By Dr Neals J. Chitan
Despite the exuberance, glamour, precision and sophistication of the wedding day, as far as the couple is concerned, the honeymoon is the crescendo of the whole marriage experience. It’s the time devoted to spending quality moments together celebrating the journey through dating, courting and planning, while intimately demonstrating the bliss of the wedding vows through a profound sexual, emotional and psychological connection.
Strolling the pristine beaches of Caribbean destinations, dining to the exquisite tasting menus of fine restaurants and making love in the five-star staterooms of fabulous beach resorts and hotels, they reach the mountain top exuberance of total enjoyment and pleasure, a state in which they wish they can remain forever.
However, reality kicks in so much sooner than later as the beaches, restaurants and staterooms fade in the distance and the descent back into mundane and uninspired routines begins. Quickly the recent heavenly mountain-top experience becomes only a memory and is replaced by a boring hellish existence, as life returns to mere daily routines and uncreative processes.
However true and frequent this narrative may be in the marriage experience, it is even more rampant and of epidemic proportion in the professional world. And by the way, being blessed with the opportunity to have worked in Canada, USA, Africa, England and across the Caribbean, I see the profound negative impact of this sordid situation on our societies.
I have seen seemingly bright and intelligent professionals who went through the rigorous processes from planning, studying and graduating to the mountain-top exuberance of landing that perfect job, with time, reduced to mere unimaginative human robots. Just concerned about staying employed to pay the mortgage or making the car payment, the honeymoon is over, and they just follow daily routines to ensure they can pay their bills, despite the hellish impact it may have on those they regularly deal with.
If the truth be told, I have seen it from the classroom to the courtroom, and all in between! A generation of professionals who expect creativity, imagination, time management and good work ethic from their subordinates but who cannot at least model it! For such, the honeymoon is over, they have climbed to the mountain top, gotten the position they have aspired to and plateaued out without leaving any footprints on the sand for the children, youth and adults under their care to follow, and leaving them totally uninspired and unchallenged to rise any higher.
Since the classroom is a place where I do most of my inspirational and social concept developing work, I pay close attention there. I have heard the cries and laments of trained teachers who feel frustrated and totally incapable but who are not willing to go an extra inch to think of or create some simple method to inspire and motivate challenging students under their care. The honeymoon is over, and they settle into regular daily routines despite the knowledge they acquired during their teachers’ training, just ready to label and profile children to be passed on to someone else for discipline, diagnosis and prescription.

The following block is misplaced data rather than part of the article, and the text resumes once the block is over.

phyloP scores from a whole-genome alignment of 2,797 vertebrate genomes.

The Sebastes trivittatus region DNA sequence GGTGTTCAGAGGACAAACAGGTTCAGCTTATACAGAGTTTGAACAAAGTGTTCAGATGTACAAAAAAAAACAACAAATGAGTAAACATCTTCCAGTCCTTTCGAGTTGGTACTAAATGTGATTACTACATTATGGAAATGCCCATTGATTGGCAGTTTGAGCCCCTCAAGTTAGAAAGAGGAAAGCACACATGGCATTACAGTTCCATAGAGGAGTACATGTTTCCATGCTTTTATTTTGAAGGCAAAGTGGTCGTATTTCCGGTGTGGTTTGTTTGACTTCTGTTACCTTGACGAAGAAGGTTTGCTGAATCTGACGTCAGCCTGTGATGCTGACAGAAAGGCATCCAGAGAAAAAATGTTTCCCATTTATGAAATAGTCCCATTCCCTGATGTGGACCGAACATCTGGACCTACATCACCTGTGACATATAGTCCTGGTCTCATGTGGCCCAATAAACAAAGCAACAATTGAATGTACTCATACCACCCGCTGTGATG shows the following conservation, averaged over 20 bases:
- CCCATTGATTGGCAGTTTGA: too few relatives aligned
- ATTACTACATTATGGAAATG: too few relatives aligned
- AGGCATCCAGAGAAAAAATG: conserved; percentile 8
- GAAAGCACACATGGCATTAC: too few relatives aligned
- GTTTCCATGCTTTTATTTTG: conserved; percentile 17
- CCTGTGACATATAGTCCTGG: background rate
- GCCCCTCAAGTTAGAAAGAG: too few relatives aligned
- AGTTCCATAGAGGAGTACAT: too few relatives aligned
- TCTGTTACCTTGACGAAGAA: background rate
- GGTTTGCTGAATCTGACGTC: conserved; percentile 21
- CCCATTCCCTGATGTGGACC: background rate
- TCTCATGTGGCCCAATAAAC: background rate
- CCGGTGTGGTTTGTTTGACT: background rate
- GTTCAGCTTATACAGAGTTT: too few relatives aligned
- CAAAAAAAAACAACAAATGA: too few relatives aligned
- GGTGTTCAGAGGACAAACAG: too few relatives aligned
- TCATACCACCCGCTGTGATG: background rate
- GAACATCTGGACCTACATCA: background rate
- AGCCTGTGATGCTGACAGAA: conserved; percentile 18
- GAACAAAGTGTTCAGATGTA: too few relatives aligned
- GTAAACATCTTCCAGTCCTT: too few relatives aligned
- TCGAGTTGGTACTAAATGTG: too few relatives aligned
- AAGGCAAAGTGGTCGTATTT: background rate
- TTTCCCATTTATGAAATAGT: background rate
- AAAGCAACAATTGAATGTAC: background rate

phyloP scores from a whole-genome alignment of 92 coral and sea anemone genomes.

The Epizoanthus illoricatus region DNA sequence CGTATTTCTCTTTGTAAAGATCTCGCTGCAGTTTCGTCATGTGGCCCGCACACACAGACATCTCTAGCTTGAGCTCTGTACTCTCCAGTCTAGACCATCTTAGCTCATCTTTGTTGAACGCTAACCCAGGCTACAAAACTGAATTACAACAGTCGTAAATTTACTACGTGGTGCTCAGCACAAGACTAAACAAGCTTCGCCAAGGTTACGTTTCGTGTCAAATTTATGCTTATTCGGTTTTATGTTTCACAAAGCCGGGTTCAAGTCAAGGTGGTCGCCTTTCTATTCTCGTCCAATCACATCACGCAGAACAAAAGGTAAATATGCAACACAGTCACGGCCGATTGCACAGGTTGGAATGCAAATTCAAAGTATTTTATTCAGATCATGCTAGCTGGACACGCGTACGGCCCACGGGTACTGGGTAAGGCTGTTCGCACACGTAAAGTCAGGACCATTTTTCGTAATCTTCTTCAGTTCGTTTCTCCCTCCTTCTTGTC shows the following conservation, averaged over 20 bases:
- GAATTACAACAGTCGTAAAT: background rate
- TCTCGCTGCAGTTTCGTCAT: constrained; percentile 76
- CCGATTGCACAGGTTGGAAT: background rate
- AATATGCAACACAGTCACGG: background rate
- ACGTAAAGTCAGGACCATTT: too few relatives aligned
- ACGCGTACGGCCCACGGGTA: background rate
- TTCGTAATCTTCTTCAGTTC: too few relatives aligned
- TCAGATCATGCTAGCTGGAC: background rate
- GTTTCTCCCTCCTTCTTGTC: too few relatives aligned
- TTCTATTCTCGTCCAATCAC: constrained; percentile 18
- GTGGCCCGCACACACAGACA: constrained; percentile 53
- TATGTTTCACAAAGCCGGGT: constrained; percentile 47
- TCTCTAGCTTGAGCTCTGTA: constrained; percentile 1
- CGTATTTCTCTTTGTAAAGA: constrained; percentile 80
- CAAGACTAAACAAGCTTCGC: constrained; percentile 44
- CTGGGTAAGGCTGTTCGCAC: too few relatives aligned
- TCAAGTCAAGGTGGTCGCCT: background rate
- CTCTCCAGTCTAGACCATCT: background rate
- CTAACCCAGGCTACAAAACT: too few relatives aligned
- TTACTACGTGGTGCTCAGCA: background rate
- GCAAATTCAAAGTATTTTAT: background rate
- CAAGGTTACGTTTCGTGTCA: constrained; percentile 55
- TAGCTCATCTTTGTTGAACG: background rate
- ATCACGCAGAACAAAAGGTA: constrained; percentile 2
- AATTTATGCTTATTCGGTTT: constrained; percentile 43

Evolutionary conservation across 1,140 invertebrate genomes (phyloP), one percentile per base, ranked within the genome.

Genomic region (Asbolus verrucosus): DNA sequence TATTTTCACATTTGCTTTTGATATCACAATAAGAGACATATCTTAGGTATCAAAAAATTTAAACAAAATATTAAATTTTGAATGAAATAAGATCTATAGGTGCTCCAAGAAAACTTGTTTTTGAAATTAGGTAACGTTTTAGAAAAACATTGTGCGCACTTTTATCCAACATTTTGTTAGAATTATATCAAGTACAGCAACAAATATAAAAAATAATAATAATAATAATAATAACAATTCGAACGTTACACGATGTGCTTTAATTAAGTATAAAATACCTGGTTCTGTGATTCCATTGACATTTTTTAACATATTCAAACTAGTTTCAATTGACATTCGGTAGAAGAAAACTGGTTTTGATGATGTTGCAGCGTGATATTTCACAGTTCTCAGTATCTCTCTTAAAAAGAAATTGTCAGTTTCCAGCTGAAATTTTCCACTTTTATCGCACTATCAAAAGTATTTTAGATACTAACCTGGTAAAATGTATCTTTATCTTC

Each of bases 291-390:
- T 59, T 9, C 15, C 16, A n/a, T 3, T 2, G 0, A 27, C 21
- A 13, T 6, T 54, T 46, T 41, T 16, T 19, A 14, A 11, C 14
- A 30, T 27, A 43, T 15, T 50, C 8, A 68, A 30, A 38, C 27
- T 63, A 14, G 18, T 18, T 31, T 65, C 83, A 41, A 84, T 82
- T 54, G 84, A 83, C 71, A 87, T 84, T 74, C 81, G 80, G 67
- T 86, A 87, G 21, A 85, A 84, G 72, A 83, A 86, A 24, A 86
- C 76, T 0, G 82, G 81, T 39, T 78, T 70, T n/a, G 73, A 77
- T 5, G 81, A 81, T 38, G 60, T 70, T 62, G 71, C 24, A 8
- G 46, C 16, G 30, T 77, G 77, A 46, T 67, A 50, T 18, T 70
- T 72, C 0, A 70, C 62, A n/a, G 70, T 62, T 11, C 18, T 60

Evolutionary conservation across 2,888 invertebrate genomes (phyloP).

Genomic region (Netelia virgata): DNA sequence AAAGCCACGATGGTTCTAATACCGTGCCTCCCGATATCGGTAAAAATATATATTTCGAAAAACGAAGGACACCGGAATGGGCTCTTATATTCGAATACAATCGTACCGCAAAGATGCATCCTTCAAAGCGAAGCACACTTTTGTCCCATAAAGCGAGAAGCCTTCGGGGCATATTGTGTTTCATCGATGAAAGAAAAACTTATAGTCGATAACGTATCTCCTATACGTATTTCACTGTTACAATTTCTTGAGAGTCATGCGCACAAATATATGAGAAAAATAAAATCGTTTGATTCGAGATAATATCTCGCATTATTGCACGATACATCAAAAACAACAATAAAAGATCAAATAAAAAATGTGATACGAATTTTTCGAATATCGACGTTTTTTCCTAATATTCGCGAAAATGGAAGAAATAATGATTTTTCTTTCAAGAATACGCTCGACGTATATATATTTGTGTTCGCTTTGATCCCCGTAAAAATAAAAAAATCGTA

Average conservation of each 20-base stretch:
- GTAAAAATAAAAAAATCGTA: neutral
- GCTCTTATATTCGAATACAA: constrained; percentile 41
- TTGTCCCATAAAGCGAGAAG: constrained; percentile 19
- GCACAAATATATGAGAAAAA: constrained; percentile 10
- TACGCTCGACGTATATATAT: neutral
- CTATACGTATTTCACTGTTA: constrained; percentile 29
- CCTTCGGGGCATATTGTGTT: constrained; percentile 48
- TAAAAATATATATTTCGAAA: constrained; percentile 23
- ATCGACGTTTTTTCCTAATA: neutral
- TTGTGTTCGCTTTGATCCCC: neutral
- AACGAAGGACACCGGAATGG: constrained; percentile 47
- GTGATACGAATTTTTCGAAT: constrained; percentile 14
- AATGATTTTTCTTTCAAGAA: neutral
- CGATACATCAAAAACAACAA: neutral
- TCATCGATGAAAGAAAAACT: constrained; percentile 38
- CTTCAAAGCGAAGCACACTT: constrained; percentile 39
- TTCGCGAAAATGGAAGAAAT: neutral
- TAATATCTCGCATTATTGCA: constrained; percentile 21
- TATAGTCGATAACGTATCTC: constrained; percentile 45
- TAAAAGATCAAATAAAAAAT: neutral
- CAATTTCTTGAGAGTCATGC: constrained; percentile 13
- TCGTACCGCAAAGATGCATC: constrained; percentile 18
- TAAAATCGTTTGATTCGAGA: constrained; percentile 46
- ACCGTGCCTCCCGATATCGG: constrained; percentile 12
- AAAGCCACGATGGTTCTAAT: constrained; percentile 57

I have seen it also in law enforcement where police officers who have climbed the ranks and enjoyed the mountain top experience of achievement have plateaued out, also becoming so routine oriented and regimented that they are incapable of using initiative and creating a quick and relevant approach to a situation instead of throwing the book at it. The honeymoon is over, and creativity, imagination and relevance are given death sentences while our socially challenged children, youth and adults hunger for a touch of inspiration from these guardians of society.
This plateauing syndrome I have seen in almost every walk of life and it’s becoming worse as our 21st century post-modern multi-tasking millennials who were trained and socialized by such professionals take the reins over to run our societies. We are training upcoming professionals to strictly adhere to routines and manipulate concepts that are designed for the majority. But now, with our vast fluidity of human categorization, we are creating what seem to be more specialized and unique issues that may not fit within these routines and concepts.
What we need in the 21st century are professionals who instead of plateauing out to regular routines and job descriptions, can tap into their creativity, imaginations and professional training to bring relevant and heart throbbing initiatives to their jobs, clients, subordinates and colleagues. This will not only bring hope, inspiration and challenge to those that need it badly, but will ignite a powerful energy within that will keep the love and honeymoon going on their jobs.
I have seen drastic change in the lives of challenging and rebellious young men and women who needed a softer and more tender approach. Whose lives took a better path just by us listening, empathizing and helping them navigate around the web of social dysfunctions that have created their behaviour. That change sends a neuro-electric spark in my brain as the change maker and keeps me climbing, while also keeping the honeymoon feeling going constantly.
I dare say here that I personally believe that it is the depleted honeymoon feeling for their jobs which renders most professionals mere routine operators, thus creating the criminal profiling, unfair categorizing, quick incorrect diagnosis and eventual hell to promising young men and women. I fully believe that with care, creativity and inspiration they could have been instead changed into strong assets and mentors for our communities.
It is for real, “Hell does break loose when the honeymoon ends!”